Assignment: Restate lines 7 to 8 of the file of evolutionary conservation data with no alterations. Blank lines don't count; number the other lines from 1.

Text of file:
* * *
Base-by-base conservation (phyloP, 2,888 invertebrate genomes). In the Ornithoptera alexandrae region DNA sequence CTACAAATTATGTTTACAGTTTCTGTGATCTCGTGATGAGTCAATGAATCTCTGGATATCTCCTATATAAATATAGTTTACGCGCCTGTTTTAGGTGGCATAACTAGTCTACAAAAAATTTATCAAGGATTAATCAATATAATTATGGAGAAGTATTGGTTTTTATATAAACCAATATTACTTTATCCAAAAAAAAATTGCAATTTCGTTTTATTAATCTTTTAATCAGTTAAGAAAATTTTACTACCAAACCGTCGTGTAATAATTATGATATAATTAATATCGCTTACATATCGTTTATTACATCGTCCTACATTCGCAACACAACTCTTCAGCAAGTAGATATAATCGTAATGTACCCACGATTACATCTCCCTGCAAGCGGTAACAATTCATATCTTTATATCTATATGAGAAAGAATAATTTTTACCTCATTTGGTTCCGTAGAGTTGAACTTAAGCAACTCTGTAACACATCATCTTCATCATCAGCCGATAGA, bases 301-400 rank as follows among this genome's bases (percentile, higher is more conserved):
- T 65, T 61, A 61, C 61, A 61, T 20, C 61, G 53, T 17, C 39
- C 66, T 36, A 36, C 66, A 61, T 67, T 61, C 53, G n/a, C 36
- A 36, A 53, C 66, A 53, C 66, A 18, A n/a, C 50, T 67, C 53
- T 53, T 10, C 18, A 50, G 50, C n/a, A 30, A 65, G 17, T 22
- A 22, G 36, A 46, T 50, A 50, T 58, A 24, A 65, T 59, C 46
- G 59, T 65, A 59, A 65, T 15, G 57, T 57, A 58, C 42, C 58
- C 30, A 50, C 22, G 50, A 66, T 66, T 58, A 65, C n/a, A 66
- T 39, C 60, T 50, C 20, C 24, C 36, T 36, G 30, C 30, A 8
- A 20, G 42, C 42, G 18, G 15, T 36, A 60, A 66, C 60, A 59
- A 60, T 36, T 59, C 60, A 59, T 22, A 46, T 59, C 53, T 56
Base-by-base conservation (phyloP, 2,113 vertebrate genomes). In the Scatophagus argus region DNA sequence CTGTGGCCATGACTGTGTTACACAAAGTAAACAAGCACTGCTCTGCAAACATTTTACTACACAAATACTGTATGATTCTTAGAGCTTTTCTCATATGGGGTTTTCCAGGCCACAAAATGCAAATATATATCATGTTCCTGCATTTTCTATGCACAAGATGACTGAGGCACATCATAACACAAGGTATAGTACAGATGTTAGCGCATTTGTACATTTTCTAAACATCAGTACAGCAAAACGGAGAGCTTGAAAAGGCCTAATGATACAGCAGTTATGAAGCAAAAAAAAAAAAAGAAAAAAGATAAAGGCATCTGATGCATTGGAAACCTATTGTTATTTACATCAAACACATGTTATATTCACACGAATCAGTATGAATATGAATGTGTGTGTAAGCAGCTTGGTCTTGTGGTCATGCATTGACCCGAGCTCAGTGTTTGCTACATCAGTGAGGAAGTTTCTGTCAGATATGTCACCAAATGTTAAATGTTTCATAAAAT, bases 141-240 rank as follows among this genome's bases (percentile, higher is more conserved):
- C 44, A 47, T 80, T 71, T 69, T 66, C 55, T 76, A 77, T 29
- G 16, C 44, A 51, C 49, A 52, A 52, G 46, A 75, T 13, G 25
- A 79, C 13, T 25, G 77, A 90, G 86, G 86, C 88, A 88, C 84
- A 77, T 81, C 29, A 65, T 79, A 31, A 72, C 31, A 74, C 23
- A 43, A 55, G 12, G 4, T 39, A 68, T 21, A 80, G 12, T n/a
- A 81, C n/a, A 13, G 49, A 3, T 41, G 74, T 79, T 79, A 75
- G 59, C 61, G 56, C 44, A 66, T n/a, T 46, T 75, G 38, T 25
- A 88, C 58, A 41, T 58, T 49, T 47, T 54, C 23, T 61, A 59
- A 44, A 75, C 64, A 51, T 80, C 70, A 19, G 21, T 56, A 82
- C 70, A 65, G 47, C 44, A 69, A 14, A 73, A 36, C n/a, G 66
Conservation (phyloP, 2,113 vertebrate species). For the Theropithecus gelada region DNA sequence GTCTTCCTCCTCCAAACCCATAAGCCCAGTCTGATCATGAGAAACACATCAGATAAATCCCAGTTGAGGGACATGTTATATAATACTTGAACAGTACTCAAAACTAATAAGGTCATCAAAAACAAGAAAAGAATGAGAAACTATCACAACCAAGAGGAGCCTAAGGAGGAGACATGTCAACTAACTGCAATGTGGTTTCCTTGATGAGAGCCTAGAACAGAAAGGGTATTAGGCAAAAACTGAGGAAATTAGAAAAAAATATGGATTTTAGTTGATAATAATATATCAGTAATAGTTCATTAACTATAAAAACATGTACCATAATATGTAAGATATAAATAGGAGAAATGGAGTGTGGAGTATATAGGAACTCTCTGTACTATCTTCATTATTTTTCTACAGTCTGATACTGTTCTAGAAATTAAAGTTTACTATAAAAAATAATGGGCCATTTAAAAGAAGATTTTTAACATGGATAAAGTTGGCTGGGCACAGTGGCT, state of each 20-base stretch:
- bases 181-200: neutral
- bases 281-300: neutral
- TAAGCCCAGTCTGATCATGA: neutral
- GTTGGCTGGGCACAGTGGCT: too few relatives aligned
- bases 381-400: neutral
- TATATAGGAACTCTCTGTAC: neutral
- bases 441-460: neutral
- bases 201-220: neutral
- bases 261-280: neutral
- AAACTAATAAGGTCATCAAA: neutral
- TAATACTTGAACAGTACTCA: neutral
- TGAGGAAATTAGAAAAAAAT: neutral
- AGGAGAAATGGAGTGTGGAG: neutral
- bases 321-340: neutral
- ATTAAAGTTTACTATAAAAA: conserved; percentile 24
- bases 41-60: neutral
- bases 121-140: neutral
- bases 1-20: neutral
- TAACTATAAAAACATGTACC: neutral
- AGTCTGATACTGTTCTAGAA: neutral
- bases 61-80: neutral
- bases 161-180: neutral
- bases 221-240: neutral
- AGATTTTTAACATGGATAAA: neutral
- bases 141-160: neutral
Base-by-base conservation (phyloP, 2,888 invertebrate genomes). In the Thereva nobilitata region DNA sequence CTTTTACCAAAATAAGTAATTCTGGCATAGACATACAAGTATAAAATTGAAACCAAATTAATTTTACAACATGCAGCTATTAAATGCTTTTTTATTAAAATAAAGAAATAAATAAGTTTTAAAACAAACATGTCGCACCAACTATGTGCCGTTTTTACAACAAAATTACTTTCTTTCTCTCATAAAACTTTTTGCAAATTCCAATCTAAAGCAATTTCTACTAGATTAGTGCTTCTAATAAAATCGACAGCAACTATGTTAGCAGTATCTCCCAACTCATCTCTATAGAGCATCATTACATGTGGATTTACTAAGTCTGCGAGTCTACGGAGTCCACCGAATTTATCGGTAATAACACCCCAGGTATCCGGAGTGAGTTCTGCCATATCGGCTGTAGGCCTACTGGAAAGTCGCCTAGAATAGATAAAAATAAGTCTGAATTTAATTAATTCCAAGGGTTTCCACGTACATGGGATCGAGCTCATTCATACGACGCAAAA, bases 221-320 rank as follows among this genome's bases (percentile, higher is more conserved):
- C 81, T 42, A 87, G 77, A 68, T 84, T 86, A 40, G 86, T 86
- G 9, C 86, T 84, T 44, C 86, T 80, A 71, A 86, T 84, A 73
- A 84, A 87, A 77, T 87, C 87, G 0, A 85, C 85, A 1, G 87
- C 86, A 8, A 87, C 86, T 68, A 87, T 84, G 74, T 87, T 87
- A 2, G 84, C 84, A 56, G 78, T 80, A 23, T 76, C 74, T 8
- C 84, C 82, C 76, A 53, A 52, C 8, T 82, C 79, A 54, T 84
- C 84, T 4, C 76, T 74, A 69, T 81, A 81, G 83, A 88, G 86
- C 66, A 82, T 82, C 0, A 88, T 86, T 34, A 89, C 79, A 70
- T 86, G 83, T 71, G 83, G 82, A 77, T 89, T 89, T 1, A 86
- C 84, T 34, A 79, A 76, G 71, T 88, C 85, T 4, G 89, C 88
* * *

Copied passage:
- G 59, T 65, A 59, A 65, T 15, G 57, T 57, A 58, C 42, C 58
- C 30, A 50, C 22, G 50, A 66, T 66, T 58, A 65, C n/a, A 66